How we make the decision to euthanize
For standard medical cases (as described above), we will defer to the judgment of our veterinarians in making euthanasia recommendations. For those rare, controversial medical cases where the animal’s quality of life may be unclear, the board of directors will request a second opinion from another licensed veterinarian and/or specialist if appropriate, convene to evaluate the data, consult other resources if necessary and make a determination by a simple majority vote. The foster provider for the animal in question will also be allowed to participate in the discussion and request a vote.
How the animal is euthanized
The only method of euthanasia that LGAR finds acceptable is that recommended by the American Veterinary Medical Association, specifically the use of veterinarian prescribed sedatives and FDA-approved euthanasia solutions administered in as comforting and loving a situation as possible. The foster provider or another representative from LGAR will be responsible for taking the animal to one of the organization’s partner veterinarians for euthanasia. Whenever possible and appropriate, the foster provider or other representative from LGAR will remain with the animal during the entire process.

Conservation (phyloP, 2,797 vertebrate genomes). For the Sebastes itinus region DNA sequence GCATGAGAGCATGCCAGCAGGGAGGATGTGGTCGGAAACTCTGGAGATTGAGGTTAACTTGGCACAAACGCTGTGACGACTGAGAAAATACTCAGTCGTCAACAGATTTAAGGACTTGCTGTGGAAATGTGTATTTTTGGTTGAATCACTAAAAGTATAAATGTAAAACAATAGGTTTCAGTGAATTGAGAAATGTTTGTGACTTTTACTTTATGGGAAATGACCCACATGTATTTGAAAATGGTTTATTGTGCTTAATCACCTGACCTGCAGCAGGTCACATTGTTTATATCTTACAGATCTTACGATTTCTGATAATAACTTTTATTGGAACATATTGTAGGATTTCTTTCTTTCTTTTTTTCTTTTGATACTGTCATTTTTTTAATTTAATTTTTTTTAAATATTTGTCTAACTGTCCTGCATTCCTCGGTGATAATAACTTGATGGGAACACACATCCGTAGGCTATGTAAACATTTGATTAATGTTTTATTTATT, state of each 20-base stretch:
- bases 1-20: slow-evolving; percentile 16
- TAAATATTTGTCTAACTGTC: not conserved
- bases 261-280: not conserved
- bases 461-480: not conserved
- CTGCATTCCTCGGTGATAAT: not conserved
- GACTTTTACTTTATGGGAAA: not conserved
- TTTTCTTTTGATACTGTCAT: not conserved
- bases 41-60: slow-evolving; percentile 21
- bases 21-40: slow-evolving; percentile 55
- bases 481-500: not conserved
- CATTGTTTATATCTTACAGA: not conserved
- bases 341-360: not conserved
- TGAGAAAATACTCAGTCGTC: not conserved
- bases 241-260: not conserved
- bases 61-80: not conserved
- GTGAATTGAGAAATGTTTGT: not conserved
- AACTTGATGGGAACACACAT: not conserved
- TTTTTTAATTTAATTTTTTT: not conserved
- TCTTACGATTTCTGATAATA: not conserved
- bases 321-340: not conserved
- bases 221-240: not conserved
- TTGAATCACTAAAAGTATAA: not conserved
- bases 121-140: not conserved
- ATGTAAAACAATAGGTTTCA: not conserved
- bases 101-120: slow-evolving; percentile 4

We know that all breeds have dogs that exhibit dog aggression. Some dogs do well with other dogs, and some dogs don’t. In these cases, rather than euthanizing the vast majority of dog-reactive dogs, we think it best that they simply be the only dog in a home.
However on rare occasions sometimes a dog presents such a danger to humans that the only responsible thing to do is to humanely euthanize them. Those are few and far between, but they exist, and as responsible members of a community, where others’ safety could potentially be in jeopardy, we believe that sometimes humane euthanasia is the right thing to do. In a case like this we would first work with (multiple) trainers and behaviorists as well as medical professionals to assess the likelihood of rehabilitation and implement a behavior modification/training program to the extent possible. If the training program fails and a dog is deemed “red zone” we will again work with our vet to help us make the decision about whether or not we should humanely euthanize the dog.
There are millions of homeless animals in this country, and we believe that communities need to work together to save the most lives possible. This is not a competition. It is quality over quantity and about working together toward the common goal of getting animals out of cages and into loving homes. We look forward to partnering with other organizations whenever possible as we collectively work towards the day when no companion animal is euthanized for lack of a home.